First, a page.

How To Design a Comic Book Cover

Comic books are one of the most read publications since they first came out. Today, some of the action heroes you see on film are based on popular comic book characters. Whether it is animation or live action, who can resist watching Batman, Superman, Spider-Man and the rest of the heroes and villains come alive on screen? Their stories are based on the serialized comic books that come out on a regular basis and have created a massive following. There is a distinct drawing style and typography used in comic book covers that make them too arresting and appealing against competition when they are displayed in newsstands and book shelves. If you are planning to publish your own comic book below are some tips on how to design your comic book cover.

  • Make a list of the design elements that will go on the cover of your comic book. There should be the title of your comic book or its logo, your name as the author of the comic book, the episode or series number, the name of the publisher, date of publication, the teaser image, the name of the artist and/or designer, colorist and inker, and the barcode.
  • Create a dummy cover and position the various elements in their proper places around your working space, which is only about seven inches by ten inches. In this limited space your logo or title should have a prominent and fixed space, usually at the top of the cover. Do not be afraid to move the elements around until you are satisfied with their arrangement. Do not forget the rules of visual design. Follow the way that the human eyes scan a cover – from the left, reading from left to right, down the middle and then moving to the bottom of the cover. The right side of the cover is a power area and this is usually where your biggest visual or image should be placed. Make sure that the image is facing inside rather than outside to lead the eyes to your logo and the rest of the elements on the cover. There should be none or minimal overlapping of elements.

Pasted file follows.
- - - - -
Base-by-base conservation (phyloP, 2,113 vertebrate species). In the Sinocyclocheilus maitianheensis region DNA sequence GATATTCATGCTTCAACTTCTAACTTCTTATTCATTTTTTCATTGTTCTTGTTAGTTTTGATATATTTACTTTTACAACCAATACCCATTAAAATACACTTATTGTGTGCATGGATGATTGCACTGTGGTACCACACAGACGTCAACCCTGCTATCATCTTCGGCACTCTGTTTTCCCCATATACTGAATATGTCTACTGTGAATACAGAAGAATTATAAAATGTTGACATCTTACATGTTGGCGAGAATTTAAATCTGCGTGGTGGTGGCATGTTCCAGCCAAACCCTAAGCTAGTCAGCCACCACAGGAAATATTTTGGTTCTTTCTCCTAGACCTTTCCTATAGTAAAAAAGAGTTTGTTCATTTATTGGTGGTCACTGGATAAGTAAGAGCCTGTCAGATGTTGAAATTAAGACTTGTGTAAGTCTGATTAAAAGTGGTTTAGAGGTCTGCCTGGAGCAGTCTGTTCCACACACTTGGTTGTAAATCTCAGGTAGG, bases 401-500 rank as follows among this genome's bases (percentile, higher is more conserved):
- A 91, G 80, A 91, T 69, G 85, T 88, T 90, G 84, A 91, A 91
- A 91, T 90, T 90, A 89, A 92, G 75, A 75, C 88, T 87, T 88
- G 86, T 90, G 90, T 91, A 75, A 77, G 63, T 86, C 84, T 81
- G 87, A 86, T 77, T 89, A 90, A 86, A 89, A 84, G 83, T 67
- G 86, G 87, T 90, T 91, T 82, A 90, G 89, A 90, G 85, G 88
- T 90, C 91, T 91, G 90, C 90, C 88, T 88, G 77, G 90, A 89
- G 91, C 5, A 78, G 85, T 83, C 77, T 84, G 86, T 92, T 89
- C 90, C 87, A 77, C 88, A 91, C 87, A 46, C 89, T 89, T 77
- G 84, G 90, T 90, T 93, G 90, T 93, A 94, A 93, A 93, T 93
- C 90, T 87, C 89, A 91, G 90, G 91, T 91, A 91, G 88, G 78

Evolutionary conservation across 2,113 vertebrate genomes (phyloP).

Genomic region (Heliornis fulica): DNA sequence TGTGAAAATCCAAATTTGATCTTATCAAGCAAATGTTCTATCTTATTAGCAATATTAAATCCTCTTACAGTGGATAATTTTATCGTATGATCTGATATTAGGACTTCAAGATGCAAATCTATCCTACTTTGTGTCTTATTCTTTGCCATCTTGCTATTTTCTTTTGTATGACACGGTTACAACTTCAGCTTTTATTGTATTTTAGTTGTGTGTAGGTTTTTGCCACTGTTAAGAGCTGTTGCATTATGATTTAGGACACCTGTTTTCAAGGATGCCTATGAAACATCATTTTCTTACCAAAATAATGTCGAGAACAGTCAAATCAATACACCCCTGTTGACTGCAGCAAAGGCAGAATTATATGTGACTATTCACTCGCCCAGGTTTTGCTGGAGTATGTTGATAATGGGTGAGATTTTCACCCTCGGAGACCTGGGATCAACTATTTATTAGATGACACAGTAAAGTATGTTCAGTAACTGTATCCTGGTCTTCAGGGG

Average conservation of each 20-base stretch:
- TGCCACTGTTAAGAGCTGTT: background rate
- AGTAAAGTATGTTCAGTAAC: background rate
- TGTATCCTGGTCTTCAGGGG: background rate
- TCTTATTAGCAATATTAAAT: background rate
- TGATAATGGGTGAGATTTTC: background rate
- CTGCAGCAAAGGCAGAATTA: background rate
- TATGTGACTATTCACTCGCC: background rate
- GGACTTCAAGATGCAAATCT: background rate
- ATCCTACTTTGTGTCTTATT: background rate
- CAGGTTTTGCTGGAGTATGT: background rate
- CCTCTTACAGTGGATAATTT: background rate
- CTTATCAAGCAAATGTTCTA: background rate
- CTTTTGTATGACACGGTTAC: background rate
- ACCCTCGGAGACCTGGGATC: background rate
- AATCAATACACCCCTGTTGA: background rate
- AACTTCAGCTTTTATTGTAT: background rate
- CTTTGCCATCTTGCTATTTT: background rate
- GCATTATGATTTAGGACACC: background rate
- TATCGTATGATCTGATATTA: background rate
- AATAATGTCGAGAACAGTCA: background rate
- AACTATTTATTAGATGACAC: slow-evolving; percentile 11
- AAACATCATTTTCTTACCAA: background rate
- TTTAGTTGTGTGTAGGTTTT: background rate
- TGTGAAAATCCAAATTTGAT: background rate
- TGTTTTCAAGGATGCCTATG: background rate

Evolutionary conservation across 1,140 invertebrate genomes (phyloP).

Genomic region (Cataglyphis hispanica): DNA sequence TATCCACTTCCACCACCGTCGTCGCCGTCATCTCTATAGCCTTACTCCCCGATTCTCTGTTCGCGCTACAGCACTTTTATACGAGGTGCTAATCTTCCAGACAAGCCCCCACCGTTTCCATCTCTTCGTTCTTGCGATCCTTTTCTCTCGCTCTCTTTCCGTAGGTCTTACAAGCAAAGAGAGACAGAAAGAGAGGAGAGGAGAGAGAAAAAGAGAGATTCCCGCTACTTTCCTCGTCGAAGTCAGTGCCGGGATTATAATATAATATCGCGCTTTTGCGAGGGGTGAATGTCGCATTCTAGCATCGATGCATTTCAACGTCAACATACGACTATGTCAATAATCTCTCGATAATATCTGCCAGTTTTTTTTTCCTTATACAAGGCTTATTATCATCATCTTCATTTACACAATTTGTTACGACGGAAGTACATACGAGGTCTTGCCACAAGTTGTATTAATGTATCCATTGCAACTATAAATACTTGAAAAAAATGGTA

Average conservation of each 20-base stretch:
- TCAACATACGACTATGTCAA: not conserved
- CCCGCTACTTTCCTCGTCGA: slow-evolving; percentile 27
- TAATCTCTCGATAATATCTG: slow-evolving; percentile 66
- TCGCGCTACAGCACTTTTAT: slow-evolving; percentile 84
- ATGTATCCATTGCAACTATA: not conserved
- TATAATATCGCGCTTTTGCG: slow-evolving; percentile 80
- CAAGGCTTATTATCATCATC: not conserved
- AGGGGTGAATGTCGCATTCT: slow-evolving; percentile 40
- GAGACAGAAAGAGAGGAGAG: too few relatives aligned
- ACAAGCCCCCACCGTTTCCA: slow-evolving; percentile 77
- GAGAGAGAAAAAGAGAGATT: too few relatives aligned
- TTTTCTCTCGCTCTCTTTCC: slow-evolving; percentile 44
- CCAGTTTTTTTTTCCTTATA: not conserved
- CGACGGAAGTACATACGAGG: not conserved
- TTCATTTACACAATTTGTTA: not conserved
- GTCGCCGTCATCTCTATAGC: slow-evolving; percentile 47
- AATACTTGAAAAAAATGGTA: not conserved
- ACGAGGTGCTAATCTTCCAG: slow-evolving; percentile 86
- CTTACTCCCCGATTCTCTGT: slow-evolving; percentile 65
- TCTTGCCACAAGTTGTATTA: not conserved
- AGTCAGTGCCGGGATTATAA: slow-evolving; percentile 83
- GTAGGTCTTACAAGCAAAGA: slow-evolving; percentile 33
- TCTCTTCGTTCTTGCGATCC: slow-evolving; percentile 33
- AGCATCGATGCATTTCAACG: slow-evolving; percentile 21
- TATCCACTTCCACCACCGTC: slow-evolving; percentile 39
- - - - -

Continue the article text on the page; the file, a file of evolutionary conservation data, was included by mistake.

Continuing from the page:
• The biggest element that will take up most of the space on your cover will be the teaser image. It can be a created pose of your comic book hero or an enlarged portion of one of the major scenes in the story. This should be one that provides a glimpse of what is inside and should be compelling enough to entice a client to buy.
  • Use colors that are attention-grabbers and consistent with the colors used in the inside pages. Logo type should be bold and easy to read, even from a distance. Remember that you are competing with other publications so make note of the other logo types used by others and use one that will make your logo stand out. Depending on your budget, you have the option to use primary colors or go for six-color printing that can give your cover more edge against competition.

Keep abreast of trends in comic book publishing. Study your competition and look at how the elements are arranged on the cover. Identify common elements that are essential inclusions in any comic book cover and make sure that these are present in yours. Make sure that you will have a consistent look from the first to the last issue of your comic book. These will be the identifiable trademarks that your readers will be looking for every time.


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